Christina! (Photo by An Rong Xu)
German tourists with their frosty treats!
The Maneki Neko, a sculpture common in China believed to bring good luck to its owner. On the wall are photographs of both Phillip and Christina with Mayor Bloomberg.
Chocolate and Zen Butter.
When the sticky haze of summer has us at a melting point, nothing is more soothing than a frozen treat from the chinatown ice cream factory, located right in our neighborhood. The hole-in-the-wall ice cream shop has been hailed as one of the best in NYC by Citysearch, Zagat, the Village Voice, not to mention the ever-dependable grapevine. Christina Seid, who is active in the Chinatown community (check out her blog here !) and whose father Phillip founded the business almost thirty years ago, gave me the scoop over countless taste tests.
The menu behind the counter—where the “Exotic” flavors are Chocolate, Strawberry and Vanilla, and the “Regular” ones are Red Bean, Green Tea, Lychee, Pandan (Malaysia’s version of vanilla) and Zen Butter (toasted white sesame seeds in a silky peanut butter ice cream)—tends to elicit chuckles from customers. These clients, who range from teenagers in kooky glasses to French tourists to the “tons” of Filipino visitors, become devotees more often than not. In fact, the current Filipino ambassador insists on serving their ice cream at every one of his events.
After tasting the ice cream, this comes as no surprise. The flavor is rich and the texture is light but creamy on the palette. CICF boasts ultra-premium grade ice-cream, meaning it contains 16% butterfat. When asked to elaborate on the other kinds, Christina is quick to dismiss the competition. “I don’t know what that is because I don’t make that stuff—it’s all air.”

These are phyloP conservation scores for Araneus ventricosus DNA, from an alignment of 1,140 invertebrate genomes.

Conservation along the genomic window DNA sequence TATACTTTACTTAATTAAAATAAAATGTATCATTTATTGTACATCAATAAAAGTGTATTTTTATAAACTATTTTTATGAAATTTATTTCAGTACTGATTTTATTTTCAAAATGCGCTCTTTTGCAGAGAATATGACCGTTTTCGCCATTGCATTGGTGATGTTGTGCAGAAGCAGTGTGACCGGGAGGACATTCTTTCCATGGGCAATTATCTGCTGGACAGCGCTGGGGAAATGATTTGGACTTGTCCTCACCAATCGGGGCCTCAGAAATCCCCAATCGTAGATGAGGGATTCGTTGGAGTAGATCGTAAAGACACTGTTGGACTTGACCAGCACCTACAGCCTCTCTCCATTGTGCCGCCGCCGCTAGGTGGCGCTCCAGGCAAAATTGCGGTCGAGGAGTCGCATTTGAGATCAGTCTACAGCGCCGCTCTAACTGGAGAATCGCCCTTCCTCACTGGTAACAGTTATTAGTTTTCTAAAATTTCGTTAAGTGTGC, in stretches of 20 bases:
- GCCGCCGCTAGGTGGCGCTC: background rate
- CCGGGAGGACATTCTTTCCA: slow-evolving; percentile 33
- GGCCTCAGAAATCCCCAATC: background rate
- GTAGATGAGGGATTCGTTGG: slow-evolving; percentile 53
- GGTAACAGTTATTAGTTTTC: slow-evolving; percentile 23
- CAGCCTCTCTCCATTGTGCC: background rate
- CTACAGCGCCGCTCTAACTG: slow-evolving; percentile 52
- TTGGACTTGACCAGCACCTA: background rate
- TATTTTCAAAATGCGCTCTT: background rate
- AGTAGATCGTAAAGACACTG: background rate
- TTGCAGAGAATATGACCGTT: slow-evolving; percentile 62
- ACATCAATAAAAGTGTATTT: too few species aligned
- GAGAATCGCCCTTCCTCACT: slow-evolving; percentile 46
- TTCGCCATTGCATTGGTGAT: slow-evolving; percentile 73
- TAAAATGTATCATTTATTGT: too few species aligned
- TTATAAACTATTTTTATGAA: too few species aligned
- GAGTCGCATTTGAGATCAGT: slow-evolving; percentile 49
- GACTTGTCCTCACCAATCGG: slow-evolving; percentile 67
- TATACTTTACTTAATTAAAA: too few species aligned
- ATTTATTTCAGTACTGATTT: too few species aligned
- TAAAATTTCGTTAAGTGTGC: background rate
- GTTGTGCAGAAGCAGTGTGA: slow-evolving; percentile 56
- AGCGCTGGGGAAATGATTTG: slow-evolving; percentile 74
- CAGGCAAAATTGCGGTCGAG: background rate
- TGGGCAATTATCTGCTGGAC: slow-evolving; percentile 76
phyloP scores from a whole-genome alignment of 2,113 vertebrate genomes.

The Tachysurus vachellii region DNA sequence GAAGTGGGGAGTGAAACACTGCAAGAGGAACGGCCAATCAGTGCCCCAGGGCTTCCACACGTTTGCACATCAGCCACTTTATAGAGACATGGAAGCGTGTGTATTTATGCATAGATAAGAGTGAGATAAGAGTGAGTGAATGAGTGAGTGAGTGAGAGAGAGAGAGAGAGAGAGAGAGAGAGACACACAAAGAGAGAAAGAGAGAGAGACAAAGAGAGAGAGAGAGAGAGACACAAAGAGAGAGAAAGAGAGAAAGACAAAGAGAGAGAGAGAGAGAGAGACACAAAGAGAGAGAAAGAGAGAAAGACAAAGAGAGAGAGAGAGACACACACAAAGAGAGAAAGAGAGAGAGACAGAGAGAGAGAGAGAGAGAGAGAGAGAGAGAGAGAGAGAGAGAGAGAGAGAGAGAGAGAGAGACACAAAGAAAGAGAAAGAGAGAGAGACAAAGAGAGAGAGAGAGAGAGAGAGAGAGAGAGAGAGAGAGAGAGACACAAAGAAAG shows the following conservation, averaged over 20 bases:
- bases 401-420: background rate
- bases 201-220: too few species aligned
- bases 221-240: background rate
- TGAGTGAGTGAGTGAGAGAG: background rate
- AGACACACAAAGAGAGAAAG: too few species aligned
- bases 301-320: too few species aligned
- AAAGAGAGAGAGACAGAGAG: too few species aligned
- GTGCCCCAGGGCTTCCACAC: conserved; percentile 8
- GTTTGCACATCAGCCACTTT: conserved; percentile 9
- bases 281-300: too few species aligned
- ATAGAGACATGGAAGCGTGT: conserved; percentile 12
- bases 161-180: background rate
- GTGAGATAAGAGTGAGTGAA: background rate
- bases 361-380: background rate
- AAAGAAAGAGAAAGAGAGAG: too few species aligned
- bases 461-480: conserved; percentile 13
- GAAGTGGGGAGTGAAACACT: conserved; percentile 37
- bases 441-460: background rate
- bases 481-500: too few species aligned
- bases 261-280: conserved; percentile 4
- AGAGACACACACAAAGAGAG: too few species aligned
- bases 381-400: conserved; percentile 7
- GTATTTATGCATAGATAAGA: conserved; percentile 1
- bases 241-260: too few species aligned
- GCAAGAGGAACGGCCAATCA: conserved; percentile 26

Perfectionism is the name of the game at CICF. Only the best ingredients—like real vanilla, fresh lychee and coconut—are used. The Green Tea strikes a perfect balance between earthy and sweet. Taro, a tropical root, tastes like a vanilla lollipop with a slightly nutty tinge. The grainy texture of the speckled Black Sesame flavor is an unusual experience on the tongue.
In case you thought ice cream was an American invention, Christina would beg to differ. “Ice cream is actually a Chinese invention from the Tang dynasty, which developed the early version as a sorbet.” Along with noodles, famed Italian merchant and explorer Marco Polo imported the concept to Italy, where it was developed into western gelato.
I decide to take a cue from the expert and leave with a cone of Almond Cookie, Christina’s favorite flavor and coincidentally, one of the store’s best-sellers. Fluffy, refreshing, sweet—yet not overpowering. The secret? They order their almond cookies from a specific bakery in the area. “It just doesn’t work with cookies from other places.” A painstakingly perfected recipe for heaven. Not a bad way to stay cool.